Despite the Apocrypha’s checkered canonical history, there can be no doubt that it has impacted Christian and Jewish cultures. In Jewish practice, Hanukkah has become a central festival and the Maccabees form a part of Jewish identity. In the Christian world, the Apocrypha has influenced poets, artists, hymn-writers, dramatists, composers, and even explorers such as Christopher Columbus, who used a passage in 2 Esdras about the earth being composed of six parts land to seek financial support for his journey westward. Even in early Christian sites like the catacombs of Rome, depictions of Apocrypha scenes have been found. (p. 12)

Ludlow devotes a chapter to reviewing the history of LDS views regarding the Apocrypha. The beginning of LDS inquiry into the Apocrypha comes from Joseph Smith, wondering if his inspired translation of the Bible should include the Apocrypha. The answer through revelation on March 9, 1833 is now printed in Section 91 of the Doctrine and Covenants:
1 Verily, thus saith the Lord unto you concerning the Apocrypha—
There are many things contained therein that are true, and it is mostly
translated correctly;
2 There are many things contained therein that are not true, which are
interpolations by the hands of men.
3 Verily, I say unto you, that it is not needful that the Apocrypha
should be translated.
4 Therefore, whoso readeth it, let him understand, for the Spirit
manifesteth truth;
5 And whoso is enlightened by the Spirit shall obtain benefit therefrom;
6 And whoso receiveth not by the Spirit, cannot be benefited. Therefore
it is not needful that it should be translated. Amen.
Joseph made other statements that points to the value of the Apocrypha, and apparently respected them enough to include the Apocrypha in the “complete Bible” that was deposited in the Nauvoo Temple (p. 24). However, they don’t seem to have influenced his sermons or teachings (p. 27), though a few other early LDS leaders occasionally used small portions from the Apocrypha.

Ludlow’s review of the contents and highlights of each of the books of the Apocrypha provides valuable historical information that will help readers better appreciate the cultural, religious, and political setting as the New Testament begins. One can also sometimes see influence from the Apocrypha on New Testament writers, such as the Book of Judith’s treatment on searching the depths of God and not knowing his mind, which appears to have influenced Paul’s words in 1 Corinthians 2:6-7,12 (p. 133).

There are also occasional nuggets of particular interest to LDS readers, such as the Wisdom of Solomon’s teaching on the Creation, praising God for his all-powerful hand “which created the world out of formless matter” (Wisdom of Solomon 11:17, see Ludlow p. 188), an acknowledgment that creation was not ex nihilo.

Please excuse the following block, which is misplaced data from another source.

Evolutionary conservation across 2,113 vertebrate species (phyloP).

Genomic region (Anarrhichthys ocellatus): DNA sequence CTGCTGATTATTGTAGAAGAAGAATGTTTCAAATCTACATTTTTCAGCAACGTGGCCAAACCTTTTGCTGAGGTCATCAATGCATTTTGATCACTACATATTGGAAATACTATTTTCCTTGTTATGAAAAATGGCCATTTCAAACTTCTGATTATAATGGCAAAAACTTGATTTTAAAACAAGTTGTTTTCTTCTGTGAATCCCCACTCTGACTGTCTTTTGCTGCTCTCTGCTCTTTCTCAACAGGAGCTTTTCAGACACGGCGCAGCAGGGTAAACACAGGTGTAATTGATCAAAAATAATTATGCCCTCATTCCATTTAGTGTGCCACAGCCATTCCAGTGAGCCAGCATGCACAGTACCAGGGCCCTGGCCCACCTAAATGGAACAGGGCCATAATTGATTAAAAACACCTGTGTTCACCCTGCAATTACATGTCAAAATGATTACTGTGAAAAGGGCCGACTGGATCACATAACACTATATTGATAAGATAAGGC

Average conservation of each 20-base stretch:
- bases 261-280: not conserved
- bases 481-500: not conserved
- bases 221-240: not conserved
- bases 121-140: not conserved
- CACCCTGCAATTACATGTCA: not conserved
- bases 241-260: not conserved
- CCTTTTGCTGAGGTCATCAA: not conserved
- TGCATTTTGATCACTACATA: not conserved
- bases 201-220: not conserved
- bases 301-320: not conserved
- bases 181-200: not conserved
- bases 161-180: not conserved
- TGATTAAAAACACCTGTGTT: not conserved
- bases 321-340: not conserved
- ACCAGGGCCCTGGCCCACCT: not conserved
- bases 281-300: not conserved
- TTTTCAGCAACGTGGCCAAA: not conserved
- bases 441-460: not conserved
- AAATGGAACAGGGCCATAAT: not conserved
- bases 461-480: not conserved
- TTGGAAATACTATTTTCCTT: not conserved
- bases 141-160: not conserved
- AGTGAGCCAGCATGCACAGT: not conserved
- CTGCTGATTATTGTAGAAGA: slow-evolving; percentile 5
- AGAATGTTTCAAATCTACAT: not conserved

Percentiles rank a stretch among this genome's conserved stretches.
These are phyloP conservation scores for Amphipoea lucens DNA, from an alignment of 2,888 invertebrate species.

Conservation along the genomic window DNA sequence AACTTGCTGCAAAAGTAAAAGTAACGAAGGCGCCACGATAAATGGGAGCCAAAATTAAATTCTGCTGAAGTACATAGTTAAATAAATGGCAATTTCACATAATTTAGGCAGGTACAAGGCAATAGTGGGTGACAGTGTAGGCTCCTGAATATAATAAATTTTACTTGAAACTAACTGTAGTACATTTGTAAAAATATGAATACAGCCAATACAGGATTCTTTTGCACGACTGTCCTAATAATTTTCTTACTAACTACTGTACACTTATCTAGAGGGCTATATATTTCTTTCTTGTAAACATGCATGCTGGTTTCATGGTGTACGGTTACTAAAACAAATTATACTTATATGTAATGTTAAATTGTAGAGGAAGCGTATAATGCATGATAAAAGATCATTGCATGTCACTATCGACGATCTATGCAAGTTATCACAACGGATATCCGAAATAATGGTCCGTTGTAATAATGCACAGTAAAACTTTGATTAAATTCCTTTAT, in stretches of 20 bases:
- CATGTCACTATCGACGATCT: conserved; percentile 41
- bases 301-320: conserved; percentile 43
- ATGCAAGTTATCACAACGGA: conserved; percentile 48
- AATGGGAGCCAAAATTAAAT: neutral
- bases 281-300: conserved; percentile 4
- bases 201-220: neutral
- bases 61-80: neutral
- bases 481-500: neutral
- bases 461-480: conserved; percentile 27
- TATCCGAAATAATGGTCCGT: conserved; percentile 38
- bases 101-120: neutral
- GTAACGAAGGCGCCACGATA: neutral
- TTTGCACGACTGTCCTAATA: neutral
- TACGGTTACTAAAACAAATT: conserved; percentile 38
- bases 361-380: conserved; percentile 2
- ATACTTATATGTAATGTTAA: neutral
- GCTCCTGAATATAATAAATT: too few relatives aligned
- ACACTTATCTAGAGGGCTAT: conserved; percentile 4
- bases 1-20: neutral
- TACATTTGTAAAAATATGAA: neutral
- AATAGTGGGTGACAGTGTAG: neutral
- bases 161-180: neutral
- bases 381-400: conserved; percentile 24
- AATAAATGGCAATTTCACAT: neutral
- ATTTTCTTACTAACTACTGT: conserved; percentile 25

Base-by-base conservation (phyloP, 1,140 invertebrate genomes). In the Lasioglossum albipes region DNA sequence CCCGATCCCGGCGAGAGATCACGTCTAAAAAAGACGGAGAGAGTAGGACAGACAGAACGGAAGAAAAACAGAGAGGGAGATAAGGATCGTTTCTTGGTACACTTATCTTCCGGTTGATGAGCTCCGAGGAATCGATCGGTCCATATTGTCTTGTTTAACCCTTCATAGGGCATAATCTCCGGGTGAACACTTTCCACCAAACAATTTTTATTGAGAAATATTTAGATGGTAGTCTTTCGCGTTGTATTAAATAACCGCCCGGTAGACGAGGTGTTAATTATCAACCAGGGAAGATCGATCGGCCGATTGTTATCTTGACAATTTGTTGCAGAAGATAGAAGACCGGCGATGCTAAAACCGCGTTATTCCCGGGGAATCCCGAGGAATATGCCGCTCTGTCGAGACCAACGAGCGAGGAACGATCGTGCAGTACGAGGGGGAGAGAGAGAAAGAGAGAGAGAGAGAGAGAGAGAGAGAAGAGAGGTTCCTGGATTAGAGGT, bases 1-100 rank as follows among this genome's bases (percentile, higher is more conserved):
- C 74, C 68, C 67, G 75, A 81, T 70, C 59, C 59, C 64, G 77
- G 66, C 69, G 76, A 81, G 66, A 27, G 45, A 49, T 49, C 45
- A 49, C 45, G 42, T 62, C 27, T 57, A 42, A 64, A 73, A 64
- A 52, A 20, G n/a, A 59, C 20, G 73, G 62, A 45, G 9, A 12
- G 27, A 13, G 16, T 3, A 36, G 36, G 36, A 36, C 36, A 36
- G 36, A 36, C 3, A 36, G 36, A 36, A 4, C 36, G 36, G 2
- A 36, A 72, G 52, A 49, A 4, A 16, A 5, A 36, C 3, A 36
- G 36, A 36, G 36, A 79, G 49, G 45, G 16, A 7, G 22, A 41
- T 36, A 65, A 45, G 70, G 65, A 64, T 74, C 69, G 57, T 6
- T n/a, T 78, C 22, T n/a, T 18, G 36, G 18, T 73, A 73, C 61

The Wisdom of Solomon also has brief references to the premortal existence (p. 193). Indeed, it was the final section on the Wisdom literature of the Apocrypha that I most keenly enjoyed, and I think many LDS readers will find particular value in those books and that portion of Ludlow, though the entire treatment is clear, interesting, and well suited for a broad LDS audience.

In his closing remarks, Ludlow nicely summarizes the nature of the diverse and complex texts he has treated:
The Apocrypha consists of a variety of texts making it both interesting and challenging. Comprising wisdom literature, apocalypses, tales, and scriptural expansions, the Apocrypha runs the gamut of ancient religious literature. Its eclectic collection is reflected in how each book of the Apocrypha is handled in this work; varied approaches are used in different chapters because of the diverse styles of the texts. Yet despite their diversity, the texts give us a glimpse into the world of Second Temple Judaism and its Hellenistic influence. These texts are also important to understanding the historical background to Jesus and the early Christians and the concerns and aspirations of early Jews and Christians. (p. 223)
I strongly recommend Ludlow's thoughtful work for any LDS reader interested in better understanding the broad body of treasured ancient texts encompassed in the Apocrypha.

Sunday, June 24, 2018

Joseph Smith's Universe and Some Ruminations on Chinese Sci-Fi

One of my favorite projects recently was preparing an unusual article for The Interpreter that looks at Joseph Smith's cosmology in light of some truly eye-opening views on the cosmos found in recent Chinese science fiction. Along the way I look at some common charges that what Joseph Smith gave us isn't all that novel after all and just a cheap regurgitation of ideas already abounding in his day. The article, which I hope you'll read and share, is "Joseph Smith’s Universe vs. Some Wonders of Chinese Science Fiction," Interpreter: A Journal of Mormon Scripture 29 (2018): 105-152. It was a bit risky for The Interpreter to publish this unusual piece, but I hope it won't tarnish them too much.